Friday, May 1, 2015

Library Visits and Present Tense Writing - Meenanful Life

So guess what I did recently?

I visited a LIBRARY.



Specifically the Pasadena City Library. Four floors of books, books, books. This particular picture is from the YA section, which of course I beelined for.

It didn't take long for me to feel at home.

I love libraries. They're quiet, comfortable, and a great place to read and write. Everyone should go out and visit their local libraries. Check out a book! It's free! I mean come on. FREE BOOKS? What could be better?

Although I admit, it can get pretty distracting at times too. I spent most of my morning here on Twitter. >> Oops.

One thing I loved though was this library has MANGA. Whole WALLS of it.

I even found Manga of one of my favorite young adult dystopian stories. I couldn't believe it. Remind me to go out and buy this, because it looks awesome. 

I was definitely not going to be bored today, even if my computer died. Which it did.

Though when the computer died, I decided not to go for something comfortable and familiar. I walked up to the massive shelves and plucked a random book off it.

Here it is.

Three things attracted me to this book. One, the word "cat." Two, a MALE main character. Three, MAGIC. And not the normal kind of boring magic. This is a book about a magic underworld MOB that uses their magic to manipulate people.

And the main character, according to the summary, lacks the magic that the rest of his family has. He's a Squib, apparently.

(Harry Potter Reference FTW)

I will say though, I started off reading this somewhat disappointed.

The book... is in present tense.

I am so sick of present tense books. I know that's the latest "trend" but that doesn't make it good. It's jarring to me. I instantly recognize it as a writer's trope and a "trendy technique" being used because "everyone's using it" and it doesn't give me the greatest opinion of the author.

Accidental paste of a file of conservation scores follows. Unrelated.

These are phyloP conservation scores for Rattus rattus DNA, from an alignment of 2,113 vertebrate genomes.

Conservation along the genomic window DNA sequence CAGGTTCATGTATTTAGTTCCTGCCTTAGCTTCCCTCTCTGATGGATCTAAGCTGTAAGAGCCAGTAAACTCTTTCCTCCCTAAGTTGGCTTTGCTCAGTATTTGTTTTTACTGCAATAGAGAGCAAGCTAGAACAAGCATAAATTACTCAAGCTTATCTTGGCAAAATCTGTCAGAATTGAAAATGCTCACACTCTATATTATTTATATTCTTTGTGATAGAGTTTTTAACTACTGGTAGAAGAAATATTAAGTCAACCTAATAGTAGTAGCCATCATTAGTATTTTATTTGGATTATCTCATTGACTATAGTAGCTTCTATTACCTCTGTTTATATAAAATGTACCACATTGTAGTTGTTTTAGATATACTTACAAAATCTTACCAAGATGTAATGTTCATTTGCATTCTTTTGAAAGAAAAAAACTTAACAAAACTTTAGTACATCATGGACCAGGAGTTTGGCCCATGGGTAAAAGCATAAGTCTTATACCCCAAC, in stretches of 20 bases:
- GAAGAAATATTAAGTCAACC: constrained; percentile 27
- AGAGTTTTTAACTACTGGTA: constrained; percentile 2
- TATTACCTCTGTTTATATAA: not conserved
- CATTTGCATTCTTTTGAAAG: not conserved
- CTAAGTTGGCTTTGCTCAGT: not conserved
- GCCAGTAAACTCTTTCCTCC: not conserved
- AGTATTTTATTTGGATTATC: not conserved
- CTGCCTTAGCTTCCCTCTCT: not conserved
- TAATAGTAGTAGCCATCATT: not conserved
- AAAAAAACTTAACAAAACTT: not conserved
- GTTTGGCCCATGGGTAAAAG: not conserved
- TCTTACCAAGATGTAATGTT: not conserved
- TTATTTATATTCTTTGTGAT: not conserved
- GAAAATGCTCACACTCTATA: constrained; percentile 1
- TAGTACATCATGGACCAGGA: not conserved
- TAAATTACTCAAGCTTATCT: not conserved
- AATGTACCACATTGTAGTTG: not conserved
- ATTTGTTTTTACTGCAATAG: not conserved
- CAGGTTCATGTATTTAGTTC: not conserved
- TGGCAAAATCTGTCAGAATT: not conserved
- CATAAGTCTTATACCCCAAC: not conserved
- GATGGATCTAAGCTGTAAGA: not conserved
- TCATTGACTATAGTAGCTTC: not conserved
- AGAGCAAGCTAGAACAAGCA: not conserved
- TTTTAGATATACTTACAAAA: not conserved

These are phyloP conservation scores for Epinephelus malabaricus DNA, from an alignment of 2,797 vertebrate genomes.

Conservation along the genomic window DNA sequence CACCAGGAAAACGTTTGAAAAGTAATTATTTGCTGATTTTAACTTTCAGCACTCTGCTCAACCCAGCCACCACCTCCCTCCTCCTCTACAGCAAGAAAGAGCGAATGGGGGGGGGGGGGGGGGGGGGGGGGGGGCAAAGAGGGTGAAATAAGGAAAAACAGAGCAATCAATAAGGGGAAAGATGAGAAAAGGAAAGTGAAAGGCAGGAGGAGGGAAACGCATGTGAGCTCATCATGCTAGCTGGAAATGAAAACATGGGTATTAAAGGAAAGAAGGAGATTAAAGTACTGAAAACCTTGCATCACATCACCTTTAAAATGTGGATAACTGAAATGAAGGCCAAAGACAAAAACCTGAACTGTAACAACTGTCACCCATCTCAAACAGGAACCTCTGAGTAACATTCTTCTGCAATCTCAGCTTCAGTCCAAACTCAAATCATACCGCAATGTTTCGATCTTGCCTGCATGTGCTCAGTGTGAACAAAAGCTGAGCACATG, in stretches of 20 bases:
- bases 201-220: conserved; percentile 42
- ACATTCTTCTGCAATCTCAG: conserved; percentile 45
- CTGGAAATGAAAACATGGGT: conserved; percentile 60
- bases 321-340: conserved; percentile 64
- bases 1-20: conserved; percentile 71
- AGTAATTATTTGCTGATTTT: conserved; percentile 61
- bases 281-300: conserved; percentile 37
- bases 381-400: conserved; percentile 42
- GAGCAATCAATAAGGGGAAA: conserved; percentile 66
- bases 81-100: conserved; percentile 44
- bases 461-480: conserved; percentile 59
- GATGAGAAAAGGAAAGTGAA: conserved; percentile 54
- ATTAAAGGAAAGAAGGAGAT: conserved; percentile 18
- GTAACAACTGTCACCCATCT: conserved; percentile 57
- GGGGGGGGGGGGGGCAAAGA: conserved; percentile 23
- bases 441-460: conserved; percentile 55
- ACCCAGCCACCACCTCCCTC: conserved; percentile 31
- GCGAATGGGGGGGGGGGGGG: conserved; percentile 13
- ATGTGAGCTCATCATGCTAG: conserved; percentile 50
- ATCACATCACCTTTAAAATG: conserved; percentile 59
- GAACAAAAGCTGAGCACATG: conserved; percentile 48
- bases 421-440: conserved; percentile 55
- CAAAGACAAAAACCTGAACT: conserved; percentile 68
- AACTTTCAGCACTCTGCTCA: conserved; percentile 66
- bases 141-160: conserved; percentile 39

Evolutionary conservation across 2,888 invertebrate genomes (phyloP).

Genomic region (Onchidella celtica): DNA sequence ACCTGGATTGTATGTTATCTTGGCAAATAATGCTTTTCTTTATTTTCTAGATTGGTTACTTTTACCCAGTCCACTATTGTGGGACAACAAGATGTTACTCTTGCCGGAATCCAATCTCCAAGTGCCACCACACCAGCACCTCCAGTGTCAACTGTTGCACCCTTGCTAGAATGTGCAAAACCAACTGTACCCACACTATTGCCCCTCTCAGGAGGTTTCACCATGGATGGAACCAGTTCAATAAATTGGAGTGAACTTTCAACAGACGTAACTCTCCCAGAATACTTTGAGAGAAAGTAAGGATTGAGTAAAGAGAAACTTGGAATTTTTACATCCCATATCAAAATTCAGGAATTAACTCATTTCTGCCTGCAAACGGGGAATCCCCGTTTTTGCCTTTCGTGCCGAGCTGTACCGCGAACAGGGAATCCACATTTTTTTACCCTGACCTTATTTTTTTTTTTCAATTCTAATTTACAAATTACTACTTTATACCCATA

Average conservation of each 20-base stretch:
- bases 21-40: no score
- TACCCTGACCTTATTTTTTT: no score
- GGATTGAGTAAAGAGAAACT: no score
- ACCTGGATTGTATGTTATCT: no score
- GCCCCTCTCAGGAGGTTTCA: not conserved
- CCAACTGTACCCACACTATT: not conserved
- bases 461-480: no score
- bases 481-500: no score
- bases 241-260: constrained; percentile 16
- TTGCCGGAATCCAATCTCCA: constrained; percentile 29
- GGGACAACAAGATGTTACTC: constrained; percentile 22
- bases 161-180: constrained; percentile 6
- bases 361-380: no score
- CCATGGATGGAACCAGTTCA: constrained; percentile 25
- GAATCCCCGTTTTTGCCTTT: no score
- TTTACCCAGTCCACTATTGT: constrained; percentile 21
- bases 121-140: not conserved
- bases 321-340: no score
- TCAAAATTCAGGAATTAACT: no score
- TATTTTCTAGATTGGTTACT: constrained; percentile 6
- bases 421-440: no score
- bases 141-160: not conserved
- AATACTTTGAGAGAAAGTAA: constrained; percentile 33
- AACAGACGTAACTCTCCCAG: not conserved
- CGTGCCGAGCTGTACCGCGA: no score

We tell stories in past tense. We always have. You don't tell a story of your latest bike crash by saying "I am riding a bike and I see a bump in front of me and WHAM, I crash into it, fall head first, and I crack my skull open." Because if you said something like that, your friends would immediately ask you why you aren't in the hospital, since it MUST have happened recently if you're using present tense.

They'll probably also think you're nuts since you're talking to them in present tense. Better get that head checked.

We don't narrate events as they happen. We relate them later after they're already done.

I know the technique is trying to keep a level of "mystery" about it (OH NO does the main character actually LIVE? How can we know if they're telling us events as they happen? </false suspense>).

But you know what? People die in past tense books. Heck, they've been dying in past tense books for CENTURIES. You know what else? PEOPLE DIE IN FIRST PERSON BOOKS TOO. Even narrators! Gosh!

I end up reading books in past tense anyway, even if they're written in present tense. It's just how my brain works. And then when I come across something that's very difficult to auto-past-tense it, it pulls me right out of the book and reminds me I'm reading something that's using a "technique."

But still. I'll give this book a chance. Let's see how it goes.

---------------SIX HOURS LATER----------------

Okay I take back what I say about first person present tense. o_o The book was awesome. And yes, I finished the whole thing in six hours.

Give me a little time and I'll write a nice book review. XD

What do you guys like about libraries? 

4 comments:

  1. But people DO tell stories in present tense a lot! "So, I'm walking into the grocery store today, and this guy comes up to me..." Maybe it's just my generation, but I hear a lot of people tell stories in present tense, or at least mix past and present in a weird blend of both. :D

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    1. Eh... Honestly I mainly hear teenagers saying things in present tense when telling a story to friends. Though I suppose it could be a generational thing too.

      I really just don't see the point though, lol.

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  2. If it's done well, after a while the tense becomes invisible. All except Raptor Red, which reads like it was written by a schizophrenic crack-head. :-p

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    Replies
    1. See, the problem is, it DOES become invisible... so why do it at all? We expect stories to be past tense, so why draw us out of the story and remind us that it's a story by using present tense?

      And then, as I mentioned, you get those moments where it DOES remind you that it's in present tense, you're taken out of the story.

      I guess I just don't see the point. It's just "artsy" for "artsy" sake. It doesn't add to the story.

      Delete

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